We all know when it comes to SEO, your copywriting is key.
SEO copywriting enables you to capture attention from the right eyeballs, by focusing on the right keywords, and helps you build trust and connection with new business leads.
But copywriting that focuses on SEO alone won’t bring you lasting business success. Because your content shouldn’t only be focused on wooing search engines (and, side note: Google doesn’t appreciate it when you try to do this either).
It’s your brand’s tone of voice that really builds a lasting relationship with your audience. And - surprise, surprise - this can actually help your SEO performance, too.
Using your brand’s tone of voice makes your copywriting more entertaining, engaging and informative, which in turn can make your audience more likely to:
So, if writing with tone of voice is a must when it comes to SEO copywriting, how do you get the balance between SEO keywords and brand personality just right?
I’ve brought in Samantha Waterworth, founder of Stairway Marketing and seasoned SEO copywriter, to share her top 5 tips for perfecting the balance between tone of voice and keyword strategy in your SEO copywriting:
Before you can document your brand’s tone of voice, make sure you have a strong grasp on who your target audience is. The last thing you want is to create a tone that doesn’t align with your ideal customer, so some customer research may be necessary.
Then, look to others for inspiration. This is a great way to figure out what values and characteristics feel authentic to you.
Armed with your audience , as well as the characteristics and values that align with you, grab a pen and paper and start detailing your brand as if they were a person.
How old are they? Do they have a gender? What music do they listen to? Where is their favourite holiday destination? How does someone feel after chatting with your brand? What impression does your brand make?
Answering the above will provide valuable clarity on what your brand’s tone of voice should be.
An SEO title is a title of a web page (not to be confused with the displayed “title” on the actual page - will get this point later). Its primary purpose is to tell readers what to expect from the page.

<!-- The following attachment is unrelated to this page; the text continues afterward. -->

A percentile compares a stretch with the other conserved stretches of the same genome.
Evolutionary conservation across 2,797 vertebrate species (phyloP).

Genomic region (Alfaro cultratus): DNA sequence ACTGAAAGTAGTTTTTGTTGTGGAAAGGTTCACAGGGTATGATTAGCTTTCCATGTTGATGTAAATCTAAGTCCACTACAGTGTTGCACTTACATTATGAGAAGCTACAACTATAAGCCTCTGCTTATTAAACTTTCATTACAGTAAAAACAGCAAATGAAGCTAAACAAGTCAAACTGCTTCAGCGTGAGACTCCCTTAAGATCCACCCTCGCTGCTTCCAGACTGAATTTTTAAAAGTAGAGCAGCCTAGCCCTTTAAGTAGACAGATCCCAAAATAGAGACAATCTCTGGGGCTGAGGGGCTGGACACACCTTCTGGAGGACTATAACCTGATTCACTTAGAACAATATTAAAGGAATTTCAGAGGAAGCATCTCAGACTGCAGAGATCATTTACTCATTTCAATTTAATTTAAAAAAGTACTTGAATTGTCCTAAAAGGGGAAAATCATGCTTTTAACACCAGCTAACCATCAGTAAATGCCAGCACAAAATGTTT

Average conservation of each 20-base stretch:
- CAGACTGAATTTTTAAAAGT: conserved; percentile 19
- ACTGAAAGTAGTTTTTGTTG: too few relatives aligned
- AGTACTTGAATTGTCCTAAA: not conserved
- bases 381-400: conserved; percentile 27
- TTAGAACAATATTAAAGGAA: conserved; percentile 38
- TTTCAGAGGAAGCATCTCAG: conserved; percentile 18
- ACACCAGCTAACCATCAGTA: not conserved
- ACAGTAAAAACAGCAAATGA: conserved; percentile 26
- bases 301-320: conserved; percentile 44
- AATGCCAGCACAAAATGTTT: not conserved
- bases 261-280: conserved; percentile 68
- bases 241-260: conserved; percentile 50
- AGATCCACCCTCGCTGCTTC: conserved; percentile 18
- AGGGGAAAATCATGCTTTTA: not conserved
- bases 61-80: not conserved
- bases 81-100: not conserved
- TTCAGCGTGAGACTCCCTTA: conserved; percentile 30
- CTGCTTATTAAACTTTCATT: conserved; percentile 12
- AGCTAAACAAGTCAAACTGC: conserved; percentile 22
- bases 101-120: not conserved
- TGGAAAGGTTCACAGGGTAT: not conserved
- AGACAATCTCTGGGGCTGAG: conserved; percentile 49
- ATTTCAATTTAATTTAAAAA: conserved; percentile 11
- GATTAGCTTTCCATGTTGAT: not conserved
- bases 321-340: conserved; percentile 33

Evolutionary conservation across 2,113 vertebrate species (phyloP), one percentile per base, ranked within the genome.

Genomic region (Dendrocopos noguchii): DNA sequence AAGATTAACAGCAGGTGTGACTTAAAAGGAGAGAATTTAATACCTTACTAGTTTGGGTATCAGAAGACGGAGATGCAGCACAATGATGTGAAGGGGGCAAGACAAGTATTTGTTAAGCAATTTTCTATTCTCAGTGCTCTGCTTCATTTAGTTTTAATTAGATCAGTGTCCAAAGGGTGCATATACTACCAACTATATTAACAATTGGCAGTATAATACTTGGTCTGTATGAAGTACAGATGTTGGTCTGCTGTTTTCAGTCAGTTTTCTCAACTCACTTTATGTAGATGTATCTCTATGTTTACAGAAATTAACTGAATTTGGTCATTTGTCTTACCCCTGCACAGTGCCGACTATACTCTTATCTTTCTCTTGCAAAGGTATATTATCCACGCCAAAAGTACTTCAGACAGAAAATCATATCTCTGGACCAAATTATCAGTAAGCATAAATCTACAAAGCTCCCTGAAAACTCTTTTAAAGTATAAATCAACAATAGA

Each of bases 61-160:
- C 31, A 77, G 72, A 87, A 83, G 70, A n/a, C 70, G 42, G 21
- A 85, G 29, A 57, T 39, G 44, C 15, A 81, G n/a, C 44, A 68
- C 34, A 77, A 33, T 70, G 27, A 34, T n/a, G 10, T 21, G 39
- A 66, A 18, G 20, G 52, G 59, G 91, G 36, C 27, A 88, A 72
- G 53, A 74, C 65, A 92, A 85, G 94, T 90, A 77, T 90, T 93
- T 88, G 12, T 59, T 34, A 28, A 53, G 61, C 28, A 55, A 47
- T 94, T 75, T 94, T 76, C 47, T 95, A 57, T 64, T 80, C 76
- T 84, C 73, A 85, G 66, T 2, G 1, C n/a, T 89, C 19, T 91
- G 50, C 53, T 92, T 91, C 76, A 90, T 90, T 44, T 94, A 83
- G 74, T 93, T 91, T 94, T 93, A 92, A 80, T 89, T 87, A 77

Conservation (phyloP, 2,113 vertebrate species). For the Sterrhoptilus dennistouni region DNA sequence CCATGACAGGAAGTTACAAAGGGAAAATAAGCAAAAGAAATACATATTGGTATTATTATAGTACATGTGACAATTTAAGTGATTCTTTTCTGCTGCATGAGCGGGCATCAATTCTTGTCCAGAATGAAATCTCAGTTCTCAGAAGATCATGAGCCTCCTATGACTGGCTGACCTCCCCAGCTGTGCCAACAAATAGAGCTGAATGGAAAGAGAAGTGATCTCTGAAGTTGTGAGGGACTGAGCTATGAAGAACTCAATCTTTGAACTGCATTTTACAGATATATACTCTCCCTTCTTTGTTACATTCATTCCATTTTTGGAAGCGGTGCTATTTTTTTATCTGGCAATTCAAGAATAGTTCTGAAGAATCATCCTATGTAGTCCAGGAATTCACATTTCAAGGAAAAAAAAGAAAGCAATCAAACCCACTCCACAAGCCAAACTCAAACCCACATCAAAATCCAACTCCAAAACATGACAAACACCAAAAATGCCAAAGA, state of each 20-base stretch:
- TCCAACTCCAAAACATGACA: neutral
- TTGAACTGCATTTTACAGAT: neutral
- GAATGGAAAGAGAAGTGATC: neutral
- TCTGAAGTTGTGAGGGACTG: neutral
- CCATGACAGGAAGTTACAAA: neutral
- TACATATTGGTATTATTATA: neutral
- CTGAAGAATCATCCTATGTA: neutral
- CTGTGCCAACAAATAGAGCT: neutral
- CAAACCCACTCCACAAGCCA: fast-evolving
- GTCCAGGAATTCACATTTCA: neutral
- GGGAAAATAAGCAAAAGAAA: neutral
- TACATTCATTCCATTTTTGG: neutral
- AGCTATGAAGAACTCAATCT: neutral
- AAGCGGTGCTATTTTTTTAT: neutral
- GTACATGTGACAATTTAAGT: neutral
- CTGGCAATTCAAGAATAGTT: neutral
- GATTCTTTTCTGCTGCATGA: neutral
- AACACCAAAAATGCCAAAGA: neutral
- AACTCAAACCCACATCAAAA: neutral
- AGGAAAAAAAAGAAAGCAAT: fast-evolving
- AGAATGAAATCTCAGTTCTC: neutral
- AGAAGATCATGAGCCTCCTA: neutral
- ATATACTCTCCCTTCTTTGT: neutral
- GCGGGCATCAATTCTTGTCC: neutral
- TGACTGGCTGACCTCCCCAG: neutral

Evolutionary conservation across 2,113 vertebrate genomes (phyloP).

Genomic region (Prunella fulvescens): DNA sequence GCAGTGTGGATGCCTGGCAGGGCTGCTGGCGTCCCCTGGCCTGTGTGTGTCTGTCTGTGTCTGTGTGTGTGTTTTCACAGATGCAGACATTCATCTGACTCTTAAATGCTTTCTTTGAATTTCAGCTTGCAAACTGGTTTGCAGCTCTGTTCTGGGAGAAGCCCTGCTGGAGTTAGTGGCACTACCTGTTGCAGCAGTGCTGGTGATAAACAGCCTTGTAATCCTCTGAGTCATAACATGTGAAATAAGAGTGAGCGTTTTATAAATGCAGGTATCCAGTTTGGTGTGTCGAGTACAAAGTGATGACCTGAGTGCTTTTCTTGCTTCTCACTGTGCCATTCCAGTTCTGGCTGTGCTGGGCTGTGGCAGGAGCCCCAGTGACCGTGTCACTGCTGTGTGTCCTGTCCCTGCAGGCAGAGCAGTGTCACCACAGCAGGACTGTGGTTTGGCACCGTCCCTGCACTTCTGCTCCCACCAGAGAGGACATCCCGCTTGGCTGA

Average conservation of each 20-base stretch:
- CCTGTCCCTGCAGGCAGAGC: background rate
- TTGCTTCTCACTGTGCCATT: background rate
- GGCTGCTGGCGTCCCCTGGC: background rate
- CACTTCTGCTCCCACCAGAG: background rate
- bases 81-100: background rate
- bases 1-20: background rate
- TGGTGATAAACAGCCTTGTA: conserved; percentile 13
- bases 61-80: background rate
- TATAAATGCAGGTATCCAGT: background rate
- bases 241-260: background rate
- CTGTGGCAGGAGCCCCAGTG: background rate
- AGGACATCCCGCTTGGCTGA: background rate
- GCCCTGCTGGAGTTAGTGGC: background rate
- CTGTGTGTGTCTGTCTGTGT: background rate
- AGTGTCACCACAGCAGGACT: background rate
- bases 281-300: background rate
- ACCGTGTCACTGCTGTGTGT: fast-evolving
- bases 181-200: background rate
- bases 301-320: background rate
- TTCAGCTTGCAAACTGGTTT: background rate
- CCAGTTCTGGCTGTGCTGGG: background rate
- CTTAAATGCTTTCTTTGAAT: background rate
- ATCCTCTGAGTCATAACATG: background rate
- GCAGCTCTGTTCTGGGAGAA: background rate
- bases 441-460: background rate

Your SEO title is the first bit of copy someone will see when your site pops up in search results, so it’s a crucial opportunity to make an impression and compel the visitor to click through!
Ideally, your SEO title should include your target keyword (towards the start) and a maximum of 60 characters.
Given the short and sharp nature of SEO titles, I’d recommend focusing less on personality and more on conversion in this particular area of copywriting real estate.
Some popular and effective ways to go about writing your SEO title include making a promise (e.g. “How you can …”), stating a fact (e.g. “How I…”) or asking a question (e.g. “Are you ready to….”).
Your SEO description is the section of copy that appears underneath your SEO title in the search results. Here you have a bit more room (160 characters) to encourage the reader to click through.
I highly recommend leveraging the copy in this location to appeal to readers by reflecting your brand personality.
The more captivating your copy is here, the more it will motivate readers to click, which should improve your SEO performance over time.
Once a reader has clicked through to your webpage, the first piece of copy they’ll likely be met with is your headline - making this line of copy a crucial opportunity for keeping your visitor hooking your reader before you reel them in.
Ideally, your headline should contain your target keyword (or a very close variation). And, similarly to your SEO title, I’d focus more on conversion and less on personality here.
Your headline is one of - if not the - most important elements on the page, so you want to get it right. Here’s a simple formula to guide you:
Number or Trigger word (e.g. how, what, why) + Adjective + Keyword + Promise
The remaining content of the page is where your brand personality should truly come alive. Whether it’s a webpage or a blog post, leveraging your brand’s tone of voice here helps your copy to be both entertaining and informative, making your brand more memorable in the process.
Sure, sprinkle some keywords throughout the copy if it makes sense to but the primary goal of this section of copy should be to deliver on the expectations you set in your SEO title, SEO description and headline. So, go get ‘em!
Want more tips from Sam? She shares marketing and copywriting tips over here, each week!
Sam is a marketing strategist and founder of Stairway Marketing. With 7+ years on the email marketing scene — working for big brands like Coca-Cola and Kayo Sports as well as small business powerhouses — Sam is dedicated to showing service-based business owners how strategy, words and email can combine to take their customer acquisition and retention to new heights.